Cork-born tech company Aspira has scaled nationwide and has expanded to Europe and Asia in what could be the definitive scaling story.

Irish-owned international consulting and technology firm Aspira recently announced its intention to create 40 new roles at its Cork operations over the next 18 months.

The jobs, described as “high-level”, will be in the areas of project management, business analysis and technology.

The announcement comes as Aspira opens a new headquarters at Penrose Dock in Cork City.

Founded in Cork in 2007 by two former Motorola software development colleagues Pat Lucey and Colum Horgan, Aspira is a company that makes the digital transformation goals of organisations across a range of industries possible.

Focusing initially on project management and software development products the company changed focus in 2013 to be a services business in a move that accelerated the growth of the company resulting in a new headquarters in Cork as well as offices in Dublin’s docklands.


Man in blue suit.

Philip Maguire

Dublin-headquartered Auxilion recently revealed plans to create 110 new jobs over the next three years.

Auxilion provides a wide range of digital, cloud and IT services, including consulting and managed services.

Headed by CEO Philip Maguire, Auxilion is also forecasting that it will increase its annual revenues from €40m to €60m by 2024 through further customer growth, particularly in the areas of healthcare, financial services and the public sector.

The jobs announcement follows the restructuring of the company over the past 18 months. As part of this process, a number of senior management members were repositioned to build out the capabilities of the organisation′s consultancy offering and the firm built up its partner ecosystem with industry leaders such as Microsoft, HPE, Aruba and Dell.


Two men with beards smiling.

Buymie founders Artavazd Sokhikyan and Devan Hughes

Buymie has created a platform using artificial intelligence (AI) technology that enables consumers to access multiple large grocery retailers and receive short notice delivery to their chosen destination in as little as an hour. Currently, the Buymie service is available in Dublin, Cork, Limerick and Galway through partnerships with Lidl, Tesco and Dunnes. Buymie, which was founded in 2015 by Artavazd Sokhikyan and Devan Hughes has grown over 500pc year on year comparing January 2020 to January 2021. In June 2020, Buymie closed a Series A funding round of €5.8m in new investments into its business, to take its total capital raised to €10.5m.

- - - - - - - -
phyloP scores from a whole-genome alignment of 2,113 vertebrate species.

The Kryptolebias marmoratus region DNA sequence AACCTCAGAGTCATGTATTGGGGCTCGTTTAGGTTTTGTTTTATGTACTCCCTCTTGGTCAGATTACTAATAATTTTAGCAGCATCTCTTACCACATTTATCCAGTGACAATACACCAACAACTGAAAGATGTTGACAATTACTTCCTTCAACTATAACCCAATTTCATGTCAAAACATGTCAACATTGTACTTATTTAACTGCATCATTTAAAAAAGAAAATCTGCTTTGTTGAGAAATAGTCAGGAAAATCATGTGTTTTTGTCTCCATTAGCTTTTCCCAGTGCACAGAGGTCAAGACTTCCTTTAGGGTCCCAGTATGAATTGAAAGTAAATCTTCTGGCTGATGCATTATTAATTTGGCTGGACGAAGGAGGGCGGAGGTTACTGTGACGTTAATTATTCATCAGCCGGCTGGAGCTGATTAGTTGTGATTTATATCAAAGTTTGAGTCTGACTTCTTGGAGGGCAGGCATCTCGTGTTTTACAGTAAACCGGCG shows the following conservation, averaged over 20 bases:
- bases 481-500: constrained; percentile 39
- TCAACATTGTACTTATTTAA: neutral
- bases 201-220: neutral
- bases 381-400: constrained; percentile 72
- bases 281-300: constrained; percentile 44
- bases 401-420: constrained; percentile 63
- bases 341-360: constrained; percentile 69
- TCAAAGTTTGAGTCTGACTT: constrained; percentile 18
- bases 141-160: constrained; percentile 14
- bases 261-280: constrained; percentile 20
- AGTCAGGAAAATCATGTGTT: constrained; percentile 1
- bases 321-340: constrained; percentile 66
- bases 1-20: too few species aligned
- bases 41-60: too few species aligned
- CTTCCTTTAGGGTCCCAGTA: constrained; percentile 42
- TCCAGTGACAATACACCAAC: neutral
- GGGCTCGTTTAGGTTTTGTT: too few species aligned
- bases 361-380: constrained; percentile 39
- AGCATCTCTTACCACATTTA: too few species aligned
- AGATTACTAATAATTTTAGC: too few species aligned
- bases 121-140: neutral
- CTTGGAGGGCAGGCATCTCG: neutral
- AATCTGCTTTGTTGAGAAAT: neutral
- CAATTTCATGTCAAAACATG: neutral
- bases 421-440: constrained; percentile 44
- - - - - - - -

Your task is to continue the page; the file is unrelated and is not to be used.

Dark-haired woman in pink dress.

Chupi Sweetman

For Chupi Sweetman who has grown her eponymous luxury brand Chupi by 51pc and plans 200 new jobs, scaling has always been the perfect dichotomy between creativity and business.

The business recorded 51pc sales growth in 2020, with 89pc turnover growth in the UK market and an 89pc increase in sales of engagement and wedding rings. Chupi delivered a four-year plan in nine short months, achieving financial, business and brand targets that exceeded expectation, despite the challenging environment.

Virtual shopping appointments allowed the brand deliver the luxury experience of shopping with Chupi, practically in person, worldwide.  The business introduced a full VIP care team with six experienced jewellery advisors. The launch of the new digital appointments saw 337 personal shopping experiences managed for customers across 13 countries.

Digital media content was enhanced across all channels, which saw 70pc of traffic come from organic social. Innovation like the launch of Instagram Reels generated 1.6m views.

2021 business development plans for the luxury jeweller included 20 new hires with 200 jobs to be created in a five-year plan.


Man in grey jacket standing on a rooftop.

Morgan Browne

Irish software company Enterpryze led by Morgan Browne is scaling fast to capture a global opportunity to make ERP capabilities more widely available to SMEs and supercharge their digital transformation.

Enterpryze hit headlines recently with the news that it is creating 100 new jobs over the next two years. The Cherrywood-headquartered company will be creating roles in customer support, sales and client management as its cloud-based ERP (enterprise resource planning) solution for SMEs becomes available to businesses in Ireland and the UK after enjoying success in south-east Asia.